TUESDAY, May 27 (HealthDay News) -- There may be another good reason to floss each day: A new study finds that gum disease could raise the risk for cancer.
"Men with history of periodontal disease had a 14 percent higher risk of cancer than those who did not have periodontal disease, and the increase persisted among never smokers," said lead researcher Dominique Michaud, a cancer epidemiologist at Imperial College London, in the U.K.
People with gum infections do have an increased amount of inflammatory markers circulating in their blood, and inflammation has been linked to cancer, experts say. But the exact link, if any, between gum disease and cancer remains unclear.
This new finding needs to be examined in other populations and among women, but it at least suggests that oral health may have some impact on cancer risk, Michaud said.
"If other data can support this association, then it will have implications for prevention and may provide some new clues on the role of the immune function in cancer development," Michaud said.
The report is published in the June edition of the journal The Lancet Oncology.
In the study, Michaud's team collected data on more than 48,000 American men who participated in the Health Professionals Follow-Up study, which included health professionals aged 40 to 75.
During an average of 17.7 years of follow-up, 5,720 cancer cases were reported. These cases excluded non-melanoma skin cancer and non-aggressive prostate cancer. The most common cancers reported were colorectal, melanoma, lung and bladder and advanced prostate cancer, Michaud's group found.
After taking into account other risk factors, such as smoking and diet, the researchers found that men with a history of gum disease had a 14 percent higher risk of developing cancer compared with men did not have a history of the condition.
While the overall risk was 14 percent, the risk for specific cancers was typically higher. Compared to men with healthy gums, men with a history of gum disease had a 36 percent increased risk of lung cancer, a 49 percent hike in risk of kidney cancer, a 54 percent higher risk of pancreatic cancer, and a 30 percent increased risk of white blood cell cancers.
In addition, men who had fewer teeth at the beginning of the study had a 70 percent increased risk of developing lung cancer, compared with men who had 25 to 32 teeth, Michaud's team found.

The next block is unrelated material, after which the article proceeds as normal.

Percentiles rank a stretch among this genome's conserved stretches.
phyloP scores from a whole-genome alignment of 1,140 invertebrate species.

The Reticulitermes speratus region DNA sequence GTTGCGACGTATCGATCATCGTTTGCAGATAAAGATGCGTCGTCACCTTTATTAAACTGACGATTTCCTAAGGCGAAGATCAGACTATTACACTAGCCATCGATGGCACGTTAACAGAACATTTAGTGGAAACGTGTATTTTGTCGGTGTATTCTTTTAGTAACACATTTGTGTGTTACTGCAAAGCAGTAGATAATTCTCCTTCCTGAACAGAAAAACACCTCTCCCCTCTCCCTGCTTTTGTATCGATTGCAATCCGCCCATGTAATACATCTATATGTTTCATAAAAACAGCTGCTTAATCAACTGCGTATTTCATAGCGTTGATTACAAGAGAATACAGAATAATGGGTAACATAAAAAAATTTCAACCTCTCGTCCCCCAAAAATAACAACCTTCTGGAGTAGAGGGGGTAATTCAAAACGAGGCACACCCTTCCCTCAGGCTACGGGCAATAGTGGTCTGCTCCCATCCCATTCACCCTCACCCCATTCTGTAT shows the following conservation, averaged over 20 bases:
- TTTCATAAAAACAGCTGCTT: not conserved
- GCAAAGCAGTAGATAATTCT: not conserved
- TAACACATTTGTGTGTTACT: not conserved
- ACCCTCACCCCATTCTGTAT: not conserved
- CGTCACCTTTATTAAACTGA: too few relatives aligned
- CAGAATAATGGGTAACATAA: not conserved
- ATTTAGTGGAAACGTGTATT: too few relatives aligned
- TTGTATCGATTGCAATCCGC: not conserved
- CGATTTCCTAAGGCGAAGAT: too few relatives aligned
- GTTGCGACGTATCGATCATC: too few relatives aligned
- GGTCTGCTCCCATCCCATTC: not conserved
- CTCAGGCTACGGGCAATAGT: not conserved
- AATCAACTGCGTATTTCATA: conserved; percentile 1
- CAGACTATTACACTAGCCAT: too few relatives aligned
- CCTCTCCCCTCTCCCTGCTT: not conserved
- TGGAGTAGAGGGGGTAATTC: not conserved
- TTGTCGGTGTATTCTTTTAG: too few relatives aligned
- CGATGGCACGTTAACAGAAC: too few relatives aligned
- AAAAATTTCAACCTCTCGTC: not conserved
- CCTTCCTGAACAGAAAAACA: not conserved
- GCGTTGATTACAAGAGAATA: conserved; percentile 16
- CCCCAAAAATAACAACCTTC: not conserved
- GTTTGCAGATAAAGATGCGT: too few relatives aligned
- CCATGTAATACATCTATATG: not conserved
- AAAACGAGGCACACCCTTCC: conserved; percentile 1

However, the association between gum disease and lung cancer disappeared among men with gum disease who had never smoked, the team noted. Men with gum disease who did not smoke still had a 35 percent increased risk for blood cancers, however, and a 21 percent overall increased risk for cancer.
One expert believes that the increased risk found in the study is too small to conclude that gum disease is a major risk factor for cancer.
"I am not very impressed with the finding," said Dr. Eva S. Schernhammer, an assistant professor, medicine and public health at Harvard Medical School and School of Public Health. "It's a really modest increased risk. I am not sure I would make too much out of it," she said.
"If this is a true association, it could be a marker of socioeconomic status, or a marker for some inflammatory process that leads to cancer," Schernhammer reasoned. "Given the small increase in risk, I'm not sure it would lead to major, dramatic changes in anything" in terms of public health policy, she said.
For more on cancer risk, visit the American Cancer Society.
SOURCES: Dominique Michaud, Sc.D., reader in cancer epidemiology, Imperial College London, U.K.; Eva S. Schernhammer, M.D., Dr.P.H., assistant professor, medicine and public health, Harvard Medical School and School of Public Health, Boston; June 2008 The Lancet Oncology